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Didi De Diego
Create, create, create & create.

Didi De Diego is a self taught versatile artist from Spain whose interest in plastic and art began at an early age.


Hi Didi thanks for talking to The New Current, is the lockdown providing you with some creative inspirations?

Hi! Of course! I’m actually living one of the most productive days, during quarantine. All the changes ahead are inspiring, I’m feeling very free.

You are a self-taught artist, where did your passion for art come from?

I actually don’t remember. I think my mom gave me birth with an art passion inside. Some kind of karmic energy.

Do you feel that being self-taught has been an advantage or a disadvantage? 

In my case, an advantage. I first thought about studying fine arts, but, I wasn’t that sure at that moment. I think it’s important to really find when you need to study. doing a degree just to have the degree is a waste of time. Also, speaking in creative and artistic terms the supra-education can also be restrictive. In my work the experiment is the origen of the work, and I’m in a constant learning.

What is it about plastics that interested you so much at such young age?

I’ve always been interested in everything that has a relation with beauty, in all it’s forms. I’m an aesthete.

How did you develop your technique?


As I mentioned, the experiment is always the starting point.


Do you recall what your first piece you ever made?


Oh I’ve done so many, my mom has plenty of sketches and little sculptures from when I was a kid.

As an artist is it hard to hand over work to the public once it is completed?


For me it is, as my work speaks about me. Me experience in life, my emotions and my fears. So it’s harder, because your kind of showing your vulnerability.


"Art is never well or bad done, it’s just simply art."

Can you take me through your Pecadores Series, what was the inspiration behind series?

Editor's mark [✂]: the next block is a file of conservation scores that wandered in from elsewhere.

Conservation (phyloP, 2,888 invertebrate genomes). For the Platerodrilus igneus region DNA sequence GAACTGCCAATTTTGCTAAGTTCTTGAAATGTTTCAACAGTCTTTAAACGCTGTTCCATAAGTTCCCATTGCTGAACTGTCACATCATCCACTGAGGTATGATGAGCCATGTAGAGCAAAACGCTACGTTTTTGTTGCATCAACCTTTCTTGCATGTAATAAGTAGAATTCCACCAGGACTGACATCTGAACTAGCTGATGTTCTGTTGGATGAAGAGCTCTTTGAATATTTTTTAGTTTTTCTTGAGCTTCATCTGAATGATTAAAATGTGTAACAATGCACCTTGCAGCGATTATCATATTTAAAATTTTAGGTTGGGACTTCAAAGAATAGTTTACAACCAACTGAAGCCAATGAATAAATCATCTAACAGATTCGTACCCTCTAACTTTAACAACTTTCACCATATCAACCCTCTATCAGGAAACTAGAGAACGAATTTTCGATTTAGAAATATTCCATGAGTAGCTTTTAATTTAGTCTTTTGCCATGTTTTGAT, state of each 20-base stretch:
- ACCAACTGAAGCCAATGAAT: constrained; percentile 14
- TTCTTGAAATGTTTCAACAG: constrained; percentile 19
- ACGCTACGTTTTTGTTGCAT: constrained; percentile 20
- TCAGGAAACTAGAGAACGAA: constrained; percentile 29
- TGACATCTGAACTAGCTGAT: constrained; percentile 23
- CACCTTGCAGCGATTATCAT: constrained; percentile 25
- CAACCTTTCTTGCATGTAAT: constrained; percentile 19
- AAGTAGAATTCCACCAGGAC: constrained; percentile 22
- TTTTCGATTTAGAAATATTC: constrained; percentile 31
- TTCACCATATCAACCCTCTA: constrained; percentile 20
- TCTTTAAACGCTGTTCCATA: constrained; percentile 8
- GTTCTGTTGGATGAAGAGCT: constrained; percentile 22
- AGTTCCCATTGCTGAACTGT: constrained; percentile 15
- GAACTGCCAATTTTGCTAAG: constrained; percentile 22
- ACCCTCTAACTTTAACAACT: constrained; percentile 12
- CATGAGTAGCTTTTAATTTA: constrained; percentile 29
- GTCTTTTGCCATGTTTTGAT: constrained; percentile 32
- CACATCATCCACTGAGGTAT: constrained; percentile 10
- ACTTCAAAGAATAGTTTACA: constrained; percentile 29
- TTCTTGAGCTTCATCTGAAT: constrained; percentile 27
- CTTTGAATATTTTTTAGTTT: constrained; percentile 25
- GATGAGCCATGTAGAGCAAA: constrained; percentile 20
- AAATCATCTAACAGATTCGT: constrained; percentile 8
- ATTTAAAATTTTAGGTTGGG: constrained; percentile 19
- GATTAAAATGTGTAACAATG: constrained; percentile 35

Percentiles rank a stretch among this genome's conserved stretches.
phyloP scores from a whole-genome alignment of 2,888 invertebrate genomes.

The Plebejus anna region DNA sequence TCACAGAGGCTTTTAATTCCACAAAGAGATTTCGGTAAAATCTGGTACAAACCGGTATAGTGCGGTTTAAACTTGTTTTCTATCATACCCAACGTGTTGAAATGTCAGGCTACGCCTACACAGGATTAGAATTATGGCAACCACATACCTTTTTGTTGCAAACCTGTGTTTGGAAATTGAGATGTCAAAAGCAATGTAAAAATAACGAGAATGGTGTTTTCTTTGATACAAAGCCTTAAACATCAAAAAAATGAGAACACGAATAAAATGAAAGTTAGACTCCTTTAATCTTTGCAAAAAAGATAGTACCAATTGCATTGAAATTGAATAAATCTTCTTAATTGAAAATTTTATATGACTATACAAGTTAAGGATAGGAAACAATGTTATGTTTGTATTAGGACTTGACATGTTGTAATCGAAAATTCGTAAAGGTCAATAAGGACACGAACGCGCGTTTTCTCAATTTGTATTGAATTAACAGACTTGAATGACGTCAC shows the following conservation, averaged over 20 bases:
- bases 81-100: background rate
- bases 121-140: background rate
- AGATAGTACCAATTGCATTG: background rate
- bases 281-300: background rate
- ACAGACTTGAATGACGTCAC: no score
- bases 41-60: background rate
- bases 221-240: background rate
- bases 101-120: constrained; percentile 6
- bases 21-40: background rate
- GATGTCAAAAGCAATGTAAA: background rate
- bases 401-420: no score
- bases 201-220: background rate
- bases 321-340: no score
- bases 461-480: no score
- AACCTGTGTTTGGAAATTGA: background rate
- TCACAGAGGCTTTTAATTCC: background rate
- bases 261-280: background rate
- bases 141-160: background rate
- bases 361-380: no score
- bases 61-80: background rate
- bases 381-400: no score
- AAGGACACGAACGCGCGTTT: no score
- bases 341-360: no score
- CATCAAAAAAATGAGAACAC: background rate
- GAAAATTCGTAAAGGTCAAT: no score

I always start a project without having a global idea of how is gonna end. In the case of pecadores I really wanted to make the structure of an anatomic heart. After that I realised that heart and emotions are really close, I physically feel the emotions there. But how difficult is to physically represent an emotion isn’t? I’m obsessed with symbolism and catholic imaginary, so after doing a bit of study I decided to relate both emotions and the deadly sins. It ended with 7 different hearts representing the 7 deadly sins. Because if you have a heart, you sin.

What did you want to say with this Series?

It has been some kind of therapeutic process. To understand myself. Feeling instead of thinking it’s seen nearly as a sin. I wanted to understand and embrace that irrational side of me.

Do you have any rituals before you start a new piece?

I actually do! I’m very, extremely spiritual and mystic, I always clean my studio of energies with pontifical incense before starting.

What motivates your work? 

My work it’s my life. My passion. So the answer will be my work motivates my life.

How has your style and approach to your art evolved since you started? 

I think I’ve always been very honest to my imaginary/style. Always working with primary colours, and speaking about emotions relating them to the human anatomy.

In 2015 Richard Prince came to prominence for selling other people's Instagram post, do you ever worry that something like this could happen to you and your work?

Not at all. You can’t live with fears.

And finally, what advice would you give to other self-taught artists?

Create, create, create and create. Don’t focus on what other people think. Art is never well or bad done, it’s just simply art. And the person who makes art is an artist whether he/she has the fine arts degree or not.

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